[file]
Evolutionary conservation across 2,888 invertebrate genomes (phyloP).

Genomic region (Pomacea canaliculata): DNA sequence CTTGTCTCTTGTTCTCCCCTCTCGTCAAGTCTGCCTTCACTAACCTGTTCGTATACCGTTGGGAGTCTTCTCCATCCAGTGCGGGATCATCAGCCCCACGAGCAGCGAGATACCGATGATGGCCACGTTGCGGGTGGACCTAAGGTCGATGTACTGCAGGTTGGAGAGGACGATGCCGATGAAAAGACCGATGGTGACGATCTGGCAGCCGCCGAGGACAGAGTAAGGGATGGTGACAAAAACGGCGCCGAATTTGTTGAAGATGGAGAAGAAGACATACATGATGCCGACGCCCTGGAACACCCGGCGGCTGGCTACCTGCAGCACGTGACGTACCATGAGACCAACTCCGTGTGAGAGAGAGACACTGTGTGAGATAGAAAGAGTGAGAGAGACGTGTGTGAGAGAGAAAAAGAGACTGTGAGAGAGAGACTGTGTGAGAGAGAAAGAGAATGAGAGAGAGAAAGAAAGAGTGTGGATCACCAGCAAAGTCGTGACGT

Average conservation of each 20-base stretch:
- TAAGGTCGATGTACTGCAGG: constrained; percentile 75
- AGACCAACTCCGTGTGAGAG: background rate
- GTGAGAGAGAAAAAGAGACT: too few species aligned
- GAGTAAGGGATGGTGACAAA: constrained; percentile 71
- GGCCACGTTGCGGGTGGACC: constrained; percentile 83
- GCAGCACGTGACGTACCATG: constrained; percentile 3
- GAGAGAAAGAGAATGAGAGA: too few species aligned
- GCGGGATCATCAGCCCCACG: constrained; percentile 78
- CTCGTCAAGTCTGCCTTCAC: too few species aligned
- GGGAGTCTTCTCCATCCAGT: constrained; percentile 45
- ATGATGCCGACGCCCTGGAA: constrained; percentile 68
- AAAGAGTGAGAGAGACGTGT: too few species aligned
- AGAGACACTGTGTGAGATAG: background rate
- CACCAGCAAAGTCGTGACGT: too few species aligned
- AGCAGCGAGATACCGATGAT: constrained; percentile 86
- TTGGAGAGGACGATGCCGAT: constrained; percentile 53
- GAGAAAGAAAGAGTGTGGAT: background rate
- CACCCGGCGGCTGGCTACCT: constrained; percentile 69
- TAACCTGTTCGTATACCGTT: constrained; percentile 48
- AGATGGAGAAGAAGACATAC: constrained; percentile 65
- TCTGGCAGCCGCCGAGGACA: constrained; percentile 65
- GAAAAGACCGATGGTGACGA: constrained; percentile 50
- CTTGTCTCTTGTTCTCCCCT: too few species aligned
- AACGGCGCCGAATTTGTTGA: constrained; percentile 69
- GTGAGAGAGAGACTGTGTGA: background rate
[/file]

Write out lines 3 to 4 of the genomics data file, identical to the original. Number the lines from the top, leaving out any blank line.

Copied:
Average conservation of each 20-base stretch:
- TAAGGTCGATGTACTGCAGG: constrained; percentile 75